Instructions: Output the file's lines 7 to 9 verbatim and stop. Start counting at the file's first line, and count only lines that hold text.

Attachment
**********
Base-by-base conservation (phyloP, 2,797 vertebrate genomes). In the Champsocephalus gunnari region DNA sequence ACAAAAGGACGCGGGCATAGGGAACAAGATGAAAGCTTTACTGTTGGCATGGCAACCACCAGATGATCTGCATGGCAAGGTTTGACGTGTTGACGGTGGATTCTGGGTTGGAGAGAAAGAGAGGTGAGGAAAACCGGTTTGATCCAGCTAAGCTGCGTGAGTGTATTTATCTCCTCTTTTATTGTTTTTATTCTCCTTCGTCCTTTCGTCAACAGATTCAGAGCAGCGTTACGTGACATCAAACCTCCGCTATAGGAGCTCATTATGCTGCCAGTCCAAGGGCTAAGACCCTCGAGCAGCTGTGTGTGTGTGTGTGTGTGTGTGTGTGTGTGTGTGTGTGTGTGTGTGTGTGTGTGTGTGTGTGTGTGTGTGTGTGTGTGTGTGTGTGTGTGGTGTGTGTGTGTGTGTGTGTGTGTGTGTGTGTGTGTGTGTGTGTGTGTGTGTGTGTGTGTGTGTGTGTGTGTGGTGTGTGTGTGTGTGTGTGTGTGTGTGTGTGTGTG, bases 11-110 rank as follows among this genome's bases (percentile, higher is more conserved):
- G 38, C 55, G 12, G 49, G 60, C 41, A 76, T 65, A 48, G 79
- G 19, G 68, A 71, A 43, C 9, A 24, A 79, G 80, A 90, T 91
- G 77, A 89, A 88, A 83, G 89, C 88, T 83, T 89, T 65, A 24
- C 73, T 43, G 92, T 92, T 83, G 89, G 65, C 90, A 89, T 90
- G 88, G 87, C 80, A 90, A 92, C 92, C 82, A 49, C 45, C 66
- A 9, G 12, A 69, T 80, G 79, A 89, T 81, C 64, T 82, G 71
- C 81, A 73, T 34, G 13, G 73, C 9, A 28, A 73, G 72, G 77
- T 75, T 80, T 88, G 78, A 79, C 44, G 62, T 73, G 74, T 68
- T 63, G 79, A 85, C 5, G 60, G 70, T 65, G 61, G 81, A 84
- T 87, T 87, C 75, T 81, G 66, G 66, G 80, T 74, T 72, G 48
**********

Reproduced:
- A 9, G 12, A 69, T 80, G 79, A 89, T 81, C 64, T 82, G 71
- C 81, A 73, T 34, G 13, G 73, C 9, A 28, A 73, G 72, G 77
- T 75, T 80, T 88, G 78, A 79, C 44, G 62, T 73, G 74, T 68